Just as court surfaces differ throughout the world, there are different courts that you might encounter as a social player. Altering your tennis training according to the surface you’re currently or preparing to play on, is a smart way to train for tennis. This will get your body better prepared and lessen the chance of tennis injury. So how should training for tennis differ from surface to surface? To understand this better let's take a look at some key characteristics of varying court surfaces. Synthetic grass
- Low ball bounce, fast court, poor traction underfoot.
- Average point = 3–5 seconds.
- High ball bounce, slow court, poor traction underfoot.
- Average point = 6–10 seconds.
- Medium ball bounce, moderate-fast court, good traction underfoot.
- Average point = 4–6 seconds.
- Low ball bounce, fast court, Moderate traction underfoot.
- Average point = 3–5 seconds.
Here are our tips on preparing for each surface. Grass/Synthetic grass
- Due to the low ball bounce it is important to do lower body exercises, getting down into deep range as your gluteals. will get a good workout on grass (low squats, low lunges, and wall holds work well).
- Considering the short point duration and speed of the court it is important to work on your footwork, reaction time and getting prepared early for shots. Doing 15 minutes of foot speed, reaction, and agility drills before practice will help.
- If you are a serve-volleyer, it is also common for players to get tight forearms. So a good wrist and forearm strengthening program will also be very beneficial. (Wrist flexion and extension exercises)
- The impact involved with playing on the hard court means that the body cops a lot of stress (musculoskeletal). It is therefore important to follow a good core and total body strength program if you are planning to play a lot on this surface.
- Considering the speed and consistency of the court (bounce and pace), it is particularly important to get your footwork right. Follow a tennis footwork program that involves shot preparation (small controlled steps) and acceleration/deceleration principles. This will help you get more control over your lower body positioning.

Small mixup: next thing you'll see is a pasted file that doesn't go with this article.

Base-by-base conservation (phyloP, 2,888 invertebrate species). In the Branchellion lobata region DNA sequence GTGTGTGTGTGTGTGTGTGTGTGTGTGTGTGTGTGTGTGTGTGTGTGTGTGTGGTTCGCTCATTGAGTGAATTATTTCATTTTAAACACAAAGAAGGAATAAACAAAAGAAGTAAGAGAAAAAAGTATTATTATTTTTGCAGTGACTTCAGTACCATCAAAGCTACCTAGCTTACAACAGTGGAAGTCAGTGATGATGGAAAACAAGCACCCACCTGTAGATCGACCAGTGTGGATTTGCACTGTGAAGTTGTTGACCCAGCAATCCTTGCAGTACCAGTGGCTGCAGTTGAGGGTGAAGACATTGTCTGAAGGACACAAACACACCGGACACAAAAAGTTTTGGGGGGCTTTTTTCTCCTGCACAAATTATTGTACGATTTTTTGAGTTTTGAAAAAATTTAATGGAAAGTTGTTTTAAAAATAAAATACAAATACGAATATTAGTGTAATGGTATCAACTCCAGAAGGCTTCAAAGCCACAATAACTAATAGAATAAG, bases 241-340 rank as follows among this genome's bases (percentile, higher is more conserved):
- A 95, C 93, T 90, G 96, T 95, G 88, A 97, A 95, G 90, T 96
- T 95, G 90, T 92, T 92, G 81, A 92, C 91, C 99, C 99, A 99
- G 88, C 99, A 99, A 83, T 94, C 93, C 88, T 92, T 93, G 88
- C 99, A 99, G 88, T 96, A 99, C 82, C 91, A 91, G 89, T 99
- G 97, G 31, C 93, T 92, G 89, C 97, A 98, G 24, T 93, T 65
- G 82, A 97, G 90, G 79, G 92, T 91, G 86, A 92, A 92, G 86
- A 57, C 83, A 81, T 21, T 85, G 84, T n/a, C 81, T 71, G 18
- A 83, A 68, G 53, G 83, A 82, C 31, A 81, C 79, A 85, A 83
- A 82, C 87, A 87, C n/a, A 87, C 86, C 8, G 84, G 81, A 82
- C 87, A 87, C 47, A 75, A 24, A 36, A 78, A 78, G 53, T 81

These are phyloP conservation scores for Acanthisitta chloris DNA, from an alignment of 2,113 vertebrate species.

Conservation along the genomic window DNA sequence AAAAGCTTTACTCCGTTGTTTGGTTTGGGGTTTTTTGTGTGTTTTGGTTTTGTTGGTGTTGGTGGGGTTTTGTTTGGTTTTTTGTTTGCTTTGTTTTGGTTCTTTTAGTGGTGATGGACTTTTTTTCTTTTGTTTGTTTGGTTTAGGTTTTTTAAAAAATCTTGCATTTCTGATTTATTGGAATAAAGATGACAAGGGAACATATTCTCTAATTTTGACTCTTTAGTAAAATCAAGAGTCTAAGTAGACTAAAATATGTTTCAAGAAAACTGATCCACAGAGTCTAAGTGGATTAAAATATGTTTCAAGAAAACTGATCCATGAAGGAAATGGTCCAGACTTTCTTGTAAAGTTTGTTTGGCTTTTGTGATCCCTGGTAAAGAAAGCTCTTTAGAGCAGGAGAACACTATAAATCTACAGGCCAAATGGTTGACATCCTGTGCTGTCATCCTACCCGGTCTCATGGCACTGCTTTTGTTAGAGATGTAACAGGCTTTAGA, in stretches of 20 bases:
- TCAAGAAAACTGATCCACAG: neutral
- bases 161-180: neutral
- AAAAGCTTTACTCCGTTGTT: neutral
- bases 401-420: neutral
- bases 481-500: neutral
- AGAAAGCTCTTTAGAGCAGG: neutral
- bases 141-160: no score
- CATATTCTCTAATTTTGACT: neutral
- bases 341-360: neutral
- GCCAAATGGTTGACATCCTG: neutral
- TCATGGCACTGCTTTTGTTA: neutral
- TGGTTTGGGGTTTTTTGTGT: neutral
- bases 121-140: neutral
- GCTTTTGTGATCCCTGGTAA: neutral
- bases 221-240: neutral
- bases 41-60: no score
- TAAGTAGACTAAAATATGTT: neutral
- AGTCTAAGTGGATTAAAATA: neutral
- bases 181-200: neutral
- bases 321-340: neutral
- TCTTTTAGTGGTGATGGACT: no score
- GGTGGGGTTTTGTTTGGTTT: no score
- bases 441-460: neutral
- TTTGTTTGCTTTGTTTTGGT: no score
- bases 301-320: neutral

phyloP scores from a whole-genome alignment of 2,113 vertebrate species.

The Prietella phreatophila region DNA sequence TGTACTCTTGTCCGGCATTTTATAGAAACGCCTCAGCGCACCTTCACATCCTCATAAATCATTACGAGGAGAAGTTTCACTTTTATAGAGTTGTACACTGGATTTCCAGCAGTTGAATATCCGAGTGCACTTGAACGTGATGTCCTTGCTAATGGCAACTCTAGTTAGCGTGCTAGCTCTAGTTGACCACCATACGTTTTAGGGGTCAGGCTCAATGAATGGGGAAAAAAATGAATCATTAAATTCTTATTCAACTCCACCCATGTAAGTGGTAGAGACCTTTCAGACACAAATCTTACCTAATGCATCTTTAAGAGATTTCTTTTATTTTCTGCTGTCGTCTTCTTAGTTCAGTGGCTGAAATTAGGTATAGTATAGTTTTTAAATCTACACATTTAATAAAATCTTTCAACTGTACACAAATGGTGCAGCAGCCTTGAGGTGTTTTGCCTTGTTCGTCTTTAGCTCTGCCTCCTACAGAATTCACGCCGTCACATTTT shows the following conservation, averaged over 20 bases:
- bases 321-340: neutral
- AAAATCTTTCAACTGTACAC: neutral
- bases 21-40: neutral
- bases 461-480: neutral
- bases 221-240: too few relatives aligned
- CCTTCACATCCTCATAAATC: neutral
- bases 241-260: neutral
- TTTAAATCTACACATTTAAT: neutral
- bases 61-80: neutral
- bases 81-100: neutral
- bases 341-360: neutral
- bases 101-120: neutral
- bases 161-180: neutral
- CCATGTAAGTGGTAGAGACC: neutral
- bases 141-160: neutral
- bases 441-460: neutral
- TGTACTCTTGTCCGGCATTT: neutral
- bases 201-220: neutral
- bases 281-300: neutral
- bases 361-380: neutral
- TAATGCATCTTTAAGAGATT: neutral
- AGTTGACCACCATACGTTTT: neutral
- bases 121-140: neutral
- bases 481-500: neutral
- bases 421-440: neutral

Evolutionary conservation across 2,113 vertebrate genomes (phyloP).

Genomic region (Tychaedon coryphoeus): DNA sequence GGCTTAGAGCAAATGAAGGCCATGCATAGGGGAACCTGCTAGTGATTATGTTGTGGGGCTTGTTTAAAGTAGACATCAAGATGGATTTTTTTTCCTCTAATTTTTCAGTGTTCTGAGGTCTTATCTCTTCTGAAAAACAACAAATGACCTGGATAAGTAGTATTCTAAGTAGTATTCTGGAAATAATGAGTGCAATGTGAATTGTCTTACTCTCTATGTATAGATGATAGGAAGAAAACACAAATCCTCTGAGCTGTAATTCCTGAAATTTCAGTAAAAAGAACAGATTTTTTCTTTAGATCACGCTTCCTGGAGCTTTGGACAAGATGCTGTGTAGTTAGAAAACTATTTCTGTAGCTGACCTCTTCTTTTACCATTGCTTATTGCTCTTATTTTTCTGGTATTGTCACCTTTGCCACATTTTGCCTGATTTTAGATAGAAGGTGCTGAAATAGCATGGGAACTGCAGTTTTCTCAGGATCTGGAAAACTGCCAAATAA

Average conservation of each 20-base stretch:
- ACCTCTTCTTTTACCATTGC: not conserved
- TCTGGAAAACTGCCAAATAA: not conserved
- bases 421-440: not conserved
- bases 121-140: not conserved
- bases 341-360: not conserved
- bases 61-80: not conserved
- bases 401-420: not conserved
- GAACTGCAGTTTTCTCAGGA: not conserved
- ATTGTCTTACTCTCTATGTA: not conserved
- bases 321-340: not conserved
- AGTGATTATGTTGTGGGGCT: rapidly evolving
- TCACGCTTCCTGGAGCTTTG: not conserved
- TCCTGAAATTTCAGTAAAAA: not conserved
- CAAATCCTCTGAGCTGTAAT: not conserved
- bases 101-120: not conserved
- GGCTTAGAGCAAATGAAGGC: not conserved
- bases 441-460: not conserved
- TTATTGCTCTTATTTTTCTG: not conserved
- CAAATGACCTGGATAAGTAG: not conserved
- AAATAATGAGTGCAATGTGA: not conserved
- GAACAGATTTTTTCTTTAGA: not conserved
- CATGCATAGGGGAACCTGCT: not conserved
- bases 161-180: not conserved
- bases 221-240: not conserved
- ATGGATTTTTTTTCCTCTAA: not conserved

- We also recommend any additional tennis fitness training should be performed on a soft surface – such as a rubber floor or grass – to avoid any additional loading on the body.
- It is common to see players roll their ankles playing on hard court surfaces; this is due to the grip or traction from the court, combined with the rubber soles on tennis shoes. To help prevent, we recommend that players follow an ankle stability program, consisting of 3–5 exercises to challenge the muscles around the ankle joint.
- Clay is low impact compared to the other surfaces and due to the relatively higher bounce (topspin) players generally, have more time to prepare for shots.
- Preparing to play on clay should involve a higher workload of agility sessions (3–4 sets of 6–8 exercises, 20–30 seconds in duration, with 20–30 seconds recovery). This will help prepare you for the longer points.
- Due to the sliding nature of clay courts, it is important to strengthen up your adductor muscles and gluteals. Sliding is a skill; practice it as much as you can. The on-court tennis agility sessions will help.
- It is also important to add in some additional shoulder and core exercises into your program. Considering that the ball bounces higher, you need to ensure you have good core and shoulder stability.
These are some tips that will provide you with some important base information for a tennis training program for every court. Speak to trained tennis fitness trainers to get a tennis training program that is specific to you and the surface you plan to play on.
Good luck, stay in touch!
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